Eugenics: Miller vs. Smith

Eileen Faderan                                                                                                              December 19, 2019
Professor Fraad                                                                                                                        English LC58

Eugenics: Miller vs. Smith

        In the state of Virginia, Eugenics laws were passed, allowing social workers and doctors to sterilize whoever they believed were feebleminded and/or mentally deficient. On August 4, 1927, 18-year old Elizabeth Miller was the first person to be sterilized in the state of Virginia under this new law. But Elizabeth was not feebleminded at all. Although her mother was diagnosed as feebleminded and “sexually promiscuous” by the doctor’s distaste, Elizabeth showed no sign of those inherited traits from her mother. Elizabeth was able to attend public schools and proceeded to portray the typical behavior of a normal kid, despite being placed in foster care at the age of 4. Elizabeth was no problem to the foster family that she’s been with for 14 years; the Smith Family. She always stayed on top of her work and was overall obedient towards the Smiths. Her foster parents; Margaret and Frank Smith watched Elizabeth grow into an independent, respectful girl despite the status of her mother.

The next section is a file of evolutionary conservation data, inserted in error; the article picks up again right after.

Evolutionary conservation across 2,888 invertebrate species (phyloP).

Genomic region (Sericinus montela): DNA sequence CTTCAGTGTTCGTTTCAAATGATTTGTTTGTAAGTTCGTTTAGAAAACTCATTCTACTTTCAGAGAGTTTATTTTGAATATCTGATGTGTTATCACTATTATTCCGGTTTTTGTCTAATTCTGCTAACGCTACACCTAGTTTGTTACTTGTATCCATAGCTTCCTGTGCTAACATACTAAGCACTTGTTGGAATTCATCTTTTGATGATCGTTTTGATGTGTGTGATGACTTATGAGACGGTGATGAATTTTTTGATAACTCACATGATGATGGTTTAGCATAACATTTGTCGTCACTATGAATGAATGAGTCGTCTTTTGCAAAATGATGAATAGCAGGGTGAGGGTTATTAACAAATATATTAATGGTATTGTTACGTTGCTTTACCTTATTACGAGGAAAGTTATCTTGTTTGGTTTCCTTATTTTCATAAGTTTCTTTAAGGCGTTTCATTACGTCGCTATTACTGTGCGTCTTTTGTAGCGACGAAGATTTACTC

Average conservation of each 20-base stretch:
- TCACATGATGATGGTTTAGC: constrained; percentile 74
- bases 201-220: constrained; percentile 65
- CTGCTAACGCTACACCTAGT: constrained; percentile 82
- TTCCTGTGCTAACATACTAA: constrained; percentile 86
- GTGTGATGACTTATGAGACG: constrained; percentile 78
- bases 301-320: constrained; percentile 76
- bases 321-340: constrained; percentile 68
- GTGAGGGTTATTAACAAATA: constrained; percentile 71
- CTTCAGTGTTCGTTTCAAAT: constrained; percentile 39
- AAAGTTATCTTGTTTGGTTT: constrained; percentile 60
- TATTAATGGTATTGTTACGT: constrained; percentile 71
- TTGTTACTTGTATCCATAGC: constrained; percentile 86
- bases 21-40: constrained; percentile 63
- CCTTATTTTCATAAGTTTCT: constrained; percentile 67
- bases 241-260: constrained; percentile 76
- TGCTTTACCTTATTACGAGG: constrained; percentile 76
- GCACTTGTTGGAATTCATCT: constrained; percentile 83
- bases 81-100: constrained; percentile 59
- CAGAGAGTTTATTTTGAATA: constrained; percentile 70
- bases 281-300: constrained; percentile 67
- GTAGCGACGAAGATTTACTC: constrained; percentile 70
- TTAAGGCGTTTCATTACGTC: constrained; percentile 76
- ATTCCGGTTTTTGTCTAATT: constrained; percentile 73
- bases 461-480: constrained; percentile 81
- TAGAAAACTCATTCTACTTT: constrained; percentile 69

However, one night in the summer of 1923, Elizabeth Miller faced the start of a life-long, traumatic experience. As her foster parents were away from home, their 16-year old nephew; Nathaniel Smith took advantage of Elizabeth being home alone that night. Miller being in a vulnerable state, Nathaniel was persistent in attempting to force himself on her. The nephew continued to violate her and therefore, raped Elizabeth leaving her scarred for life. Nathaniel had no shame or guilt from what he did whereas, Elizabeth felt invaded and manipulated. Living in the household for about 14 years, she’d never thought something like this would occur, especially by someone who was related to her foster family. After Miller gave birth to her daughter as a result of getting raped by the Smiths’ relative, the Smith family turned their back on her in support of their nephew. Though, as you would expect the rapist to undergo punishment for their crime, the Smith family was determined to protect their family’s name from any embarrassment or shame. As a high-class family, they had the power to do this, unlike the Millers who could not afford to defend themselves. The Smiths took advantage of the Eugenics law and involuntarily committed Elizabeth to an asylum in Virginia. She was then asserted as “feebleminded and sexually promiscuous” by social workers at Virginia’s Colony for Epileptics and Feeble-Minded, who then stated she inherited these traits from her mother.